2021 iwd we are coaches

A future behind the bench

Hockey Canada and its development programs are helping women earn their coaching certification and give the next generation leaders to look up to

Katie Brickman
March 19, 2021

Hockey Canada is a leader in the game, and the organization is stepping up by providing opportunities for more women to get involved.

Through initiatives like Pond to Podium , We Are Coaches and the Women Master Coach Developer program, Hockey Canada is putting a focus on coach certification and getting more women behind the bench.

“If we want the game to grow, we need women involved. If we want the game to continue to be welcoming and have a positive environment, we need women,” says Teal Gove, manager of hockey development with Hockey Canada. “Having women as coaches increases the likelihood that girls will continue to play and then also get involved in leadership positions, which just makes the game better at all levels.”

That’s where a program like We Are Coaches is important. It was designed to increase the number of women coaching across the country. The clinics – taught by women, for women – help build infrastructure to support and sustain women's participation in hockey by removing barriers to coaching education.

“Sometimes it's pretty intimidating going into a room full of male coaches to get coaching certification, and many [women] may hesitate because of that,” says Gina Kingsbury, director of women’s national teams. “So, we have to make sure we break down those barriers, make it as accessible as possible, and, not only to grow our female presence and provide growth to ensure that we have large numbers, but also, there's a lot of knowledge in these female leaders.”

The women leading the We Are Coaches clinics are products of the Women Master Coach Developer program, which was launched in 2019. Delegates are selected for the program, and they must complete online modules and in-person sessions, as well as collaborate with their Member to deliver a We Are Coaches program in their province or territory in order to receive their certification.

“You can’t be what you can’t see. If women don’t see other women coaching, they’re not going to coach,” says Gove. “It is important that girls have role models that they can drive to be, and seeing women in leadership positions is key to that.”

Over the next year, with financial support from the Hockey Canada Foundation, more than 40 We Are Coaches clinics will be held across Canada, bringing hundreds of future coaches into the game.

That list includes a number of university players; every single student-athlete competing in women’s hockey across U SPORTS was offered NCCP Coach 1 and Coach 2 training through We Are Coaches.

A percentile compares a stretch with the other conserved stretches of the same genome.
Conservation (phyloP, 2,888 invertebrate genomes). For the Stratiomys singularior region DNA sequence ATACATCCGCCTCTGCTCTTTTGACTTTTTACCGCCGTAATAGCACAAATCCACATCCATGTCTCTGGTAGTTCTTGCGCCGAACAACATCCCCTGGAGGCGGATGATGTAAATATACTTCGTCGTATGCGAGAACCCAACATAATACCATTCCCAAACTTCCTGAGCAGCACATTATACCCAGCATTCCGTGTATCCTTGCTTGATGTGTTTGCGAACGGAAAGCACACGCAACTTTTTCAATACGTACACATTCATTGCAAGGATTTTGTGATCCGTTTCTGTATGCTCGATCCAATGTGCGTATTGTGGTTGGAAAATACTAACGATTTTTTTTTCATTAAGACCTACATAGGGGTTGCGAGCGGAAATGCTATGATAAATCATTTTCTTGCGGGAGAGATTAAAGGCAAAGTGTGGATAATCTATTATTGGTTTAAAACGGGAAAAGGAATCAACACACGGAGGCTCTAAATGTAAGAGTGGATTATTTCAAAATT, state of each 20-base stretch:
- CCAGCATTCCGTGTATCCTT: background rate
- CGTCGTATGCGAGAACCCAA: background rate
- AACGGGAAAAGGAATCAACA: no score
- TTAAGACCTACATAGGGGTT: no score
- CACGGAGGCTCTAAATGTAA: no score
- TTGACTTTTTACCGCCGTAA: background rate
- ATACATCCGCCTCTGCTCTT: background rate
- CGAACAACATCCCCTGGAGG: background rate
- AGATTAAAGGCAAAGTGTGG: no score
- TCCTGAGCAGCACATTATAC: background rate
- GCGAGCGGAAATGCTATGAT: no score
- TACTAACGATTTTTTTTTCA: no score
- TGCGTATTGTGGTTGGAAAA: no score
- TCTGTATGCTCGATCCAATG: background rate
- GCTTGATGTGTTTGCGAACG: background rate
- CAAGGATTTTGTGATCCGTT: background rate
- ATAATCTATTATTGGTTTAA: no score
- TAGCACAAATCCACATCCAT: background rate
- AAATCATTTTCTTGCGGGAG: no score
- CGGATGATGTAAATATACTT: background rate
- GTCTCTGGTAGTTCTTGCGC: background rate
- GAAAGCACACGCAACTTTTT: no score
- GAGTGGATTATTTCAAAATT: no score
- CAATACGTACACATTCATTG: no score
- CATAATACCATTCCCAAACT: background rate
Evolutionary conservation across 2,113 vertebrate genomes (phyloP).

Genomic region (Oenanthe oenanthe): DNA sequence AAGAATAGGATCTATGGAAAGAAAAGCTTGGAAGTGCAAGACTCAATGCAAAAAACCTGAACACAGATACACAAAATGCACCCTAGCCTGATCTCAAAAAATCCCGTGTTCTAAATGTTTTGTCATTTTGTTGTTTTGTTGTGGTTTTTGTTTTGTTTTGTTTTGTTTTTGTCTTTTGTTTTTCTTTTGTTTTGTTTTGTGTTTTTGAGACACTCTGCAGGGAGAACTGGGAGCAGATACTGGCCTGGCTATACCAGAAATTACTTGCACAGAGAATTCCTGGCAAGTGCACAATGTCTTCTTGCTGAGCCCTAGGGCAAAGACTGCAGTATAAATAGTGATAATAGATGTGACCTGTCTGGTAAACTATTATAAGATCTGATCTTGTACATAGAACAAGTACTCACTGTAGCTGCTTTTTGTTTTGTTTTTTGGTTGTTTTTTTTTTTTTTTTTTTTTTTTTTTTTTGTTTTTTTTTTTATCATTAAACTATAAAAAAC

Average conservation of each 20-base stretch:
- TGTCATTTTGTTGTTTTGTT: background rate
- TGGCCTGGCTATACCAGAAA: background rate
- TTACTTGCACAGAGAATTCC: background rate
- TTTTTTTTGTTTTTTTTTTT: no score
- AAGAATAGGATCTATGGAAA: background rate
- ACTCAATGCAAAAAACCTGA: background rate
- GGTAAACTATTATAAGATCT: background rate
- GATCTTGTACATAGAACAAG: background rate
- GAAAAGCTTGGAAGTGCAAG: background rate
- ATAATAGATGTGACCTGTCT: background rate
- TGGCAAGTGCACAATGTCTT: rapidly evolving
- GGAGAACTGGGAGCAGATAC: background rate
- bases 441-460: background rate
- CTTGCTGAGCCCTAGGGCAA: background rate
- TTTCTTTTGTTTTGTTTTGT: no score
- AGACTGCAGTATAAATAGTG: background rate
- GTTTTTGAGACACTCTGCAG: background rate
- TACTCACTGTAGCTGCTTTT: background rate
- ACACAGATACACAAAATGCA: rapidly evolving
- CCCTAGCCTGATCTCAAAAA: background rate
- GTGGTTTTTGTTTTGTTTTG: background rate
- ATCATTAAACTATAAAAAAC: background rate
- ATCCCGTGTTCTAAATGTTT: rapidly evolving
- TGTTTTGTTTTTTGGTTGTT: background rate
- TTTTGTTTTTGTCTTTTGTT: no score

“When Hockey Canada offered the opportunity, it was huge for our players,” says Caroline Ouellette, a four-time Olympic gold medallist and member of the coaching staff at Concordia University, which had 18 current players and eight alumna register. “Many saw the value of getting their coaching certification. We know that many of them will become the coaches of tomorrow.”

The program isn’t just about developing the tactical skills needed to coach. It’s far more than that. The women also learn about leadership skills.

“Coaching is a collaboration, and you want to work closely with the players and get involved in how they are doing and feeling,” Ouellette says. “[The We Are Coaches participants] realize that there is so much to cover in coaching; you never take decisions that are personal towards a player, you do what will help the team perform the best, and I think they realize it is harder than it looks.”

In her role as the head of the women’s program at Hockey Canada, Kingsbury has seen the benefits of these programs firsthand. The more women at the highest levels that go through the training, the better the chances they stay in the game.

“From a national team perspective, it provides a lot of opportunity for our athletes in their transition. A lot of them are taking these courses, or they're taking these opportunities to enhance their second career,” she says. “They're already thinking ahead of when they are done playing; they still want to be a part of this game and want to be a part of growing this game. These programs are allowing our athletes and staff to be able to continue to grow and think of the possibility of transitioning into the game in a different role, which I think it's huge.”

Inspiring future generations comes by showing young girls that they can see themselves in their role models, on and off the ice. As the push for a sustainable professional league is led by some of the best women in the game, Hockey Canada is leading the way in developing leaders behind the bench.

“Hockey Canada is world-leading in the game of hockey and certainly world-leading in the game of women’s hockey. Not only are we part of the movement, but we are now leading that movement,” says Kingsbury. “I think Hockey Canada sees that, values that and certainly demonstrates that with our initiatives and our focus through these programs. Our overall goal is to get women into those [leadership] roles.”

For more information:

Esther Madziya
Manager, Communications
Hockey Canada

(403) 284-6484 

Spencer Sharkey
Manager, Communications
Hockey Canada

(403) 777-4567

Jeremy Knight
Manager, Corporate Communications
Hockey Canada

(647) 251-9738

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